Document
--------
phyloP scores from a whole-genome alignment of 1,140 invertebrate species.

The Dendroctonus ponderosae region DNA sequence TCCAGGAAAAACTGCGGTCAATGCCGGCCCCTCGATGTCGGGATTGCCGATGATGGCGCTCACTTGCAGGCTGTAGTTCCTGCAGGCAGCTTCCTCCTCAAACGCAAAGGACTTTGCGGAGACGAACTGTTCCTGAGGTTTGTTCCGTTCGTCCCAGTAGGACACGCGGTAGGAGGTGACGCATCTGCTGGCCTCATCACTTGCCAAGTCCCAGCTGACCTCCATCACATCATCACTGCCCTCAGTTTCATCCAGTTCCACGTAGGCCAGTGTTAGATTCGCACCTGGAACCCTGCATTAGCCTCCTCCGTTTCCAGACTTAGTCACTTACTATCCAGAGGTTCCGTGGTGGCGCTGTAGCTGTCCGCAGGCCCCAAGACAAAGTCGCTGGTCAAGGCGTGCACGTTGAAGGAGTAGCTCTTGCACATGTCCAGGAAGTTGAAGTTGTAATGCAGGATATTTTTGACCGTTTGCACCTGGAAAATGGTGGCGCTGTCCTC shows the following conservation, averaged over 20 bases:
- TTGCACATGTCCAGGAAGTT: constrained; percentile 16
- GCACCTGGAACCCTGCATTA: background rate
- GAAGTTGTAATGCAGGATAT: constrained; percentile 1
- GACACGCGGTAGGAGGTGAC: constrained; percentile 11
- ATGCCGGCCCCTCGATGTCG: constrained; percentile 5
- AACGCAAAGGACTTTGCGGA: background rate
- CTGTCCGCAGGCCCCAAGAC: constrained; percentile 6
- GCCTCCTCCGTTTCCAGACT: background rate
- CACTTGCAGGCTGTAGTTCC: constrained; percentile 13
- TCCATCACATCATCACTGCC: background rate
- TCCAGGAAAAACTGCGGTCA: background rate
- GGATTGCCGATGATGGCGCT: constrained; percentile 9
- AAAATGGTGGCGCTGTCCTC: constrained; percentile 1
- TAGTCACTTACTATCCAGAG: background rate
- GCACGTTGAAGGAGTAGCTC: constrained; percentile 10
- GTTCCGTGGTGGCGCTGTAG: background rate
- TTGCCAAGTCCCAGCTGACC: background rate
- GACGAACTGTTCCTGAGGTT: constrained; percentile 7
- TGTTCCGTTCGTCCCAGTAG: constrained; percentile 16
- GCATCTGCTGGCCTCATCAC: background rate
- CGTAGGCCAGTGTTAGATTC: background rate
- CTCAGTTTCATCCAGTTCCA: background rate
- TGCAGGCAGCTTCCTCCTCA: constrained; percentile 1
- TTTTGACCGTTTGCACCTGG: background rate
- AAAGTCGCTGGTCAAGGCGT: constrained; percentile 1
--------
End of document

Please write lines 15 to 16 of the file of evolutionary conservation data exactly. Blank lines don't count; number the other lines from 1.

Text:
- AAAATGGTGGCGCTGTCCTC: constrained; percentile 1
- TAGTCACTTACTATCCAGAG: background rate